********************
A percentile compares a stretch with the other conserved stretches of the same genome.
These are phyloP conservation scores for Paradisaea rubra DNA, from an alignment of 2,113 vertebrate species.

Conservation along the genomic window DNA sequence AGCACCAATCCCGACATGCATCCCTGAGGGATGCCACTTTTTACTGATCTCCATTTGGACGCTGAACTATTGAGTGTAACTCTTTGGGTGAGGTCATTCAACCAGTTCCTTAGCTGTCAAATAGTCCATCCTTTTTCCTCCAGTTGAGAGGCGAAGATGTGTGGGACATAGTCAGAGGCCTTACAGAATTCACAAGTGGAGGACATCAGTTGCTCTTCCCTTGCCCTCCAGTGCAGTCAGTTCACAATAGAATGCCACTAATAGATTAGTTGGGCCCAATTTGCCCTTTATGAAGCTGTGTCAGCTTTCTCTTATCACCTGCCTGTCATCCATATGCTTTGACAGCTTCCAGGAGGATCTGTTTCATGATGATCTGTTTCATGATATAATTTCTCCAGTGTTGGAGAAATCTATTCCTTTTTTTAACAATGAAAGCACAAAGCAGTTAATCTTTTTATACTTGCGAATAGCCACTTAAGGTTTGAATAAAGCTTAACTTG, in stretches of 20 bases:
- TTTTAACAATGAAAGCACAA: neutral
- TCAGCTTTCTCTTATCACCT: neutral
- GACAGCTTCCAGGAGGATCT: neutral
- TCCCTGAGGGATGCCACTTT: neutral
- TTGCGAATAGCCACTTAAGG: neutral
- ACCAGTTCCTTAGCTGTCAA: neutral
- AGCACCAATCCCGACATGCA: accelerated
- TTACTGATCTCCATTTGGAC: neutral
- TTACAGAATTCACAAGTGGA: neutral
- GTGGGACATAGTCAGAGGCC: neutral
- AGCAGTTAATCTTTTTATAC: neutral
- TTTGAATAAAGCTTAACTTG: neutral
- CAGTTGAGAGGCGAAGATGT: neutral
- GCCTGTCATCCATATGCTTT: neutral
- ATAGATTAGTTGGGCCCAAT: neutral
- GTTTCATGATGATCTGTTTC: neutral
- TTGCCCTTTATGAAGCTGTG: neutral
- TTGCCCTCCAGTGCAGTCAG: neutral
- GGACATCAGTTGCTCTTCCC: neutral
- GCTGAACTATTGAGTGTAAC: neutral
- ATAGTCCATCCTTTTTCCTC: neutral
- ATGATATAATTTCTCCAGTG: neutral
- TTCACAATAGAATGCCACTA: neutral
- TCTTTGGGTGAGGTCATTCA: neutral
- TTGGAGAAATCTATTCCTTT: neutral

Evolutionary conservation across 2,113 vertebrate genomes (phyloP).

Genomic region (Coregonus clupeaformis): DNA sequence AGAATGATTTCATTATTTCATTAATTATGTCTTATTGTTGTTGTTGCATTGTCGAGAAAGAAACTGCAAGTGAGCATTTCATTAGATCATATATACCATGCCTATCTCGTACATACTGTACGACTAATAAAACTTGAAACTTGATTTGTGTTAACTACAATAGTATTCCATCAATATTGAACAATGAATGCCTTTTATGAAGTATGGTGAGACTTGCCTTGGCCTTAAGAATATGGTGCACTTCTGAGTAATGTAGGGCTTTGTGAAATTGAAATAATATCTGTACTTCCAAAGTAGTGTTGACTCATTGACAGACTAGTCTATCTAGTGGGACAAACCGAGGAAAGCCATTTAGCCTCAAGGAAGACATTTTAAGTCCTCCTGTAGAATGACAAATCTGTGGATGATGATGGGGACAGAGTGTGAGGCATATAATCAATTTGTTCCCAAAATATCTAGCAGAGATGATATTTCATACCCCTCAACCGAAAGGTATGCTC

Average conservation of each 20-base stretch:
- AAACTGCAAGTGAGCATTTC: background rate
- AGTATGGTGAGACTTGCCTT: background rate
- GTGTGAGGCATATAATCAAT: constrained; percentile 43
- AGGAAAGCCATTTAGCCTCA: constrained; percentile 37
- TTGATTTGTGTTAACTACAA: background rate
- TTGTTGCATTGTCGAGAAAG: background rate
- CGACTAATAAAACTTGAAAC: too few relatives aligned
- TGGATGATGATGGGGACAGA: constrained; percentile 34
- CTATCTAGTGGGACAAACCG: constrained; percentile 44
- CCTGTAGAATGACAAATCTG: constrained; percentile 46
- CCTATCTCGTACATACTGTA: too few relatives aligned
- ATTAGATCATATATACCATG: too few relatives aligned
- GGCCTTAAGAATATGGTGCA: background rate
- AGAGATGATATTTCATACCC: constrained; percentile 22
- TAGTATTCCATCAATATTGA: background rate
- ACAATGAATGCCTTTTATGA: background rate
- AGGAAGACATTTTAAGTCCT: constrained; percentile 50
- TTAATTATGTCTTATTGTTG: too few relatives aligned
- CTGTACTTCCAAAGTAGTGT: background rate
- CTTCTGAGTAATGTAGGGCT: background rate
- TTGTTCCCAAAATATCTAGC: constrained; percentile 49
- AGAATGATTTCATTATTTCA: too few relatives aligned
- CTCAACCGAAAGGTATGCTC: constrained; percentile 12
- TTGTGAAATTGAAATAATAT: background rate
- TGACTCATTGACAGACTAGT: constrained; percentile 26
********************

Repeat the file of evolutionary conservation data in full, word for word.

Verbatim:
A percentile compares a stretch with the other conserved stretches of the same genome.
These are phyloP conservation scores for Paradisaea rubra DNA, from an alignment of 2,113 vertebrate species.

Conservation along the genomic window DNA sequence AGCACCAATCCCGACATGCATCCCTGAGGGATGCCACTTTTTACTGATCTCCATTTGGACGCTGAACTATTGAGTGTAACTCTTTGGGTGAGGTCATTCAACCAGTTCCTTAGCTGTCAAATAGTCCATCCTTTTTCCTCCAGTTGAGAGGCGAAGATGTGTGGGACATAGTCAGAGGCCTTACAGAATTCACAAGTGGAGGACATCAGTTGCTCTTCCCTTGCCCTCCAGTGCAGTCAGTTCACAATAGAATGCCACTAATAGATTAGTTGGGCCCAATTTGCCCTTTATGAAGCTGTGTCAGCTTTCTCTTATCACCTGCCTGTCATCCATATGCTTTGACAGCTTCCAGGAGGATCTGTTTCATGATGATCTGTTTCATGATATAATTTCTCCAGTGTTGGAGAAATCTATTCCTTTTTTTAACAATGAAAGCACAAAGCAGTTAATCTTTTTATACTTGCGAATAGCCACTTAAGGTTTGAATAAAGCTTAACTTG, in stretches of 20 bases:
- TTTTAACAATGAAAGCACAA: neutral
- TCAGCTTTCTCTTATCACCT: neutral
- GACAGCTTCCAGGAGGATCT: neutral
- TCCCTGAGGGATGCCACTTT: neutral
- TTGCGAATAGCCACTTAAGG: neutral
- ACCAGTTCCTTAGCTGTCAA: neutral
- AGCACCAATCCCGACATGCA: accelerated
- TTACTGATCTCCATTTGGAC: neutral
- TTACAGAATTCACAAGTGGA: neutral
- GTGGGACATAGTCAGAGGCC: neutral
- AGCAGTTAATCTTTTTATAC: neutral
- TTTGAATAAAGCTTAACTTG: neutral
- CAGTTGAGAGGCGAAGATGT: neutral
- GCCTGTCATCCATATGCTTT: neutral
- ATAGATTAGTTGGGCCCAAT: neutral
- GTTTCATGATGATCTGTTTC: neutral
- TTGCCCTTTATGAAGCTGTG: neutral
- TTGCCCTCCAGTGCAGTCAG: neutral
- GGACATCAGTTGCTCTTCCC: neutral
- GCTGAACTATTGAGTGTAAC: neutral
- ATAGTCCATCCTTTTTCCTC: neutral
- ATGATATAATTTCTCCAGTG: neutral
- TTCACAATAGAATGCCACTA: neutral
- TCTTTGGGTGAGGTCATTCA: neutral
- TTGGAGAAATCTATTCCTTT: neutral

Evolutionary conservation across 2,113 vertebrate genomes (phyloP).

Genomic region (Coregonus clupeaformis): DNA sequence AGAATGATTTCATTATTTCATTAATTATGTCTTATTGTTGTTGTTGCATTGTCGAGAAAGAAACTGCAAGTGAGCATTTCATTAGATCATATATACCATGCCTATCTCGTACATACTGTACGACTAATAAAACTTGAAACTTGATTTGTGTTAACTACAATAGTATTCCATCAATATTGAACAATGAATGCCTTTTATGAAGTATGGTGAGACTTGCCTTGGCCTTAAGAATATGGTGCACTTCTGAGTAATGTAGGGCTTTGTGAAATTGAAATAATATCTGTACTTCCAAAGTAGTGTTGACTCATTGACAGACTAGTCTATCTAGTGGGACAAACCGAGGAAAGCCATTTAGCCTCAAGGAAGACATTTTAAGTCCTCCTGTAGAATGACAAATCTGTGGATGATGATGGGGACAGAGTGTGAGGCATATAATCAATTTGTTCCCAAAATATCTAGCAGAGATGATATTTCATACCCCTCAACCGAAAGGTATGCTC

Average conservation of each 20-base stretch:
- AAACTGCAAGTGAGCATTTC: background rate
- AGTATGGTGAGACTTGCCTT: background rate
- GTGTGAGGCATATAATCAAT: constrained; percentile 43
- AGGAAAGCCATTTAGCCTCA: constrained; percentile 37
- TTGATTTGTGTTAACTACAA: background rate
- TTGTTGCATTGTCGAGAAAG: background rate
- CGACTAATAAAACTTGAAAC: too few relatives aligned
- TGGATGATGATGGGGACAGA: constrained; percentile 34
- CTATCTAGTGGGACAAACCG: constrained; percentile 44
- CCTGTAGAATGACAAATCTG: constrained; percentile 46
- CCTATCTCGTACATACTGTA: too few relatives aligned
- ATTAGATCATATATACCATG: too few relatives aligned
- GGCCTTAAGAATATGGTGCA: background rate
- AGAGATGATATTTCATACCC: constrained; percentile 22
- TAGTATTCCATCAATATTGA: background rate
- ACAATGAATGCCTTTTATGA: background rate
- AGGAAGACATTTTAAGTCCT: constrained; percentile 50
- TTAATTATGTCTTATTGTTG: too few relatives aligned
- CTGTACTTCCAAAGTAGTGT: background rate
- CTTCTGAGTAATGTAGGGCT: background rate
- TTGTTCCCAAAATATCTAGC: constrained; percentile 49
- AGAATGATTTCATTATTTCA: too few relatives aligned
- CTCAACCGAAAGGTATGCTC: constrained; percentile 12
- TTGTGAAATTGAAATAATAT: background rate
- TGACTCATTGACAGACTAGT: constrained; percentile 26